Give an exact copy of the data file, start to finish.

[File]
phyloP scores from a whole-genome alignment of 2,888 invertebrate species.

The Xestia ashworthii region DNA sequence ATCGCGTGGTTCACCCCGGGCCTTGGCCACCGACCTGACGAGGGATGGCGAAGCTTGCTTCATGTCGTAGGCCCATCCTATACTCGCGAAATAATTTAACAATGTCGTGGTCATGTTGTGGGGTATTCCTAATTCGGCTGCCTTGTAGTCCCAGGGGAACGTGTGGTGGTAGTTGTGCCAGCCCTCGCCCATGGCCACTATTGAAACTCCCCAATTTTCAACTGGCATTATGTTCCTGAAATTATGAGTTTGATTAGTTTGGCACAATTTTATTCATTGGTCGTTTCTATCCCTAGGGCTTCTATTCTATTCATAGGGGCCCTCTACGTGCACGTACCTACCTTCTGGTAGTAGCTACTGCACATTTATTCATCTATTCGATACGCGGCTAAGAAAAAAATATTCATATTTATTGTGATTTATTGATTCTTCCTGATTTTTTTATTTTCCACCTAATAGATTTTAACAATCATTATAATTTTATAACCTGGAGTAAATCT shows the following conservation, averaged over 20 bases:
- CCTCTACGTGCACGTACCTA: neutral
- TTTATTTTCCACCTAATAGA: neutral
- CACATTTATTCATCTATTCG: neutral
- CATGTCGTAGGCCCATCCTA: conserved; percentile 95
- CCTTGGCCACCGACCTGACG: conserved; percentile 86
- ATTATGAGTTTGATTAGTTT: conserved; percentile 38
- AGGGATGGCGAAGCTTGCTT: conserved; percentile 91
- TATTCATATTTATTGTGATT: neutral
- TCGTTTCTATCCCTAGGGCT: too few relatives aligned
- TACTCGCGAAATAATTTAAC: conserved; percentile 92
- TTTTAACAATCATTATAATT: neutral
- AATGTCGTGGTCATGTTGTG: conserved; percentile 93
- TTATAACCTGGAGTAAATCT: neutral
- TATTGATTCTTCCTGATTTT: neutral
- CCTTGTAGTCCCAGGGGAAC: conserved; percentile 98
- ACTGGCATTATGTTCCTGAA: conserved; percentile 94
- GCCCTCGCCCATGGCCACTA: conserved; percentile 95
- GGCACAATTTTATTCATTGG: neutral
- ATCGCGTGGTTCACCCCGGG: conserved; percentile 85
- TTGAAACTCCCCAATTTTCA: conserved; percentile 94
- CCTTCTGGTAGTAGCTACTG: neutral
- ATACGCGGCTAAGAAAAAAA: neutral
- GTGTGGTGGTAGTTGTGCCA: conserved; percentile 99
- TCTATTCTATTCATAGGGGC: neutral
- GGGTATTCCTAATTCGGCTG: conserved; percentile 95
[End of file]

phyloP scores from a whole-genome alignment of 2,888 invertebrate species.

The Xestia ashworthii region DNA sequence ATCGCGTGGTTCACCCCGGGCCTTGGCCACCGACCTGACGAGGGATGGCGAAGCTTGCTTCATGTCGTAGGCCCATCCTATACTCGCGAAATAATTTAACAATGTCGTGGTCATGTTGTGGGGTATTCCTAATTCGGCTGCCTTGTAGTCCCAGGGGAACGTGTGGTGGTAGTTGTGCCAGCCCTCGCCCATGGCCACTATTGAAACTCCCCAATTTTCAACTGGCATTATGTTCCTGAAATTATGAGTTTGATTAGTTTGGCACAATTTTATTCATTGGTCGTTTCTATCCCTAGGGCTTCTATTCTATTCATAGGGGCCCTCTACGTGCACGTACCTACCTTCTGGTAGTAGCTACTGCACATTTATTCATCTATTCGATACGCGGCTAAGAAAAAAATATTCATATTTATTGTGATTTATTGATTCTTCCTGATTTTTTTATTTTCCACCTAATAGATTTTAACAATCATTATAATTTTATAACCTGGAGTAAATCT shows the following conservation, averaged over 20 bases:
- CCTCTACGTGCACGTACCTA: neutral
- TTTATTTTCCACCTAATAGA: neutral
- CACATTTATTCATCTATTCG: neutral
- CATGTCGTAGGCCCATCCTA: conserved; percentile 95
- CCTTGGCCACCGACCTGACG: conserved; percentile 86
- ATTATGAGTTTGATTAGTTT: conserved; percentile 38
- AGGGATGGCGAAGCTTGCTT: conserved; percentile 91
- TATTCATATTTATTGTGATT: neutral
- TCGTTTCTATCCCTAGGGCT: too few relatives aligned
- TACTCGCGAAATAATTTAAC: conserved; percentile 92
- TTTTAACAATCATTATAATT: neutral
- AATGTCGTGGTCATGTTGTG: conserved; percentile 93
- TTATAACCTGGAGTAAATCT: neutral
- TATTGATTCTTCCTGATTTT: neutral
- CCTTGTAGTCCCAGGGGAAC: conserved; percentile 98
- ACTGGCATTATGTTCCTGAA: conserved; percentile 94
- GCCCTCGCCCATGGCCACTA: conserved; percentile 95
- GGCACAATTTTATTCATTGG: neutral
- ATCGCGTGGTTCACCCCGGG: conserved; percentile 85
- TTGAAACTCCCCAATTTTCA: conserved; percentile 94
- CCTTCTGGTAGTAGCTACTG: neutral
- ATACGCGGCTAAGAAAAAAA: neutral
- GTGTGGTGGTAGTTGTGCCA: conserved; percentile 99
- TCTATTCTATTCATAGGGGC: neutral
- GGGTATTCCTAATTCGGCTG: conserved; percentile 95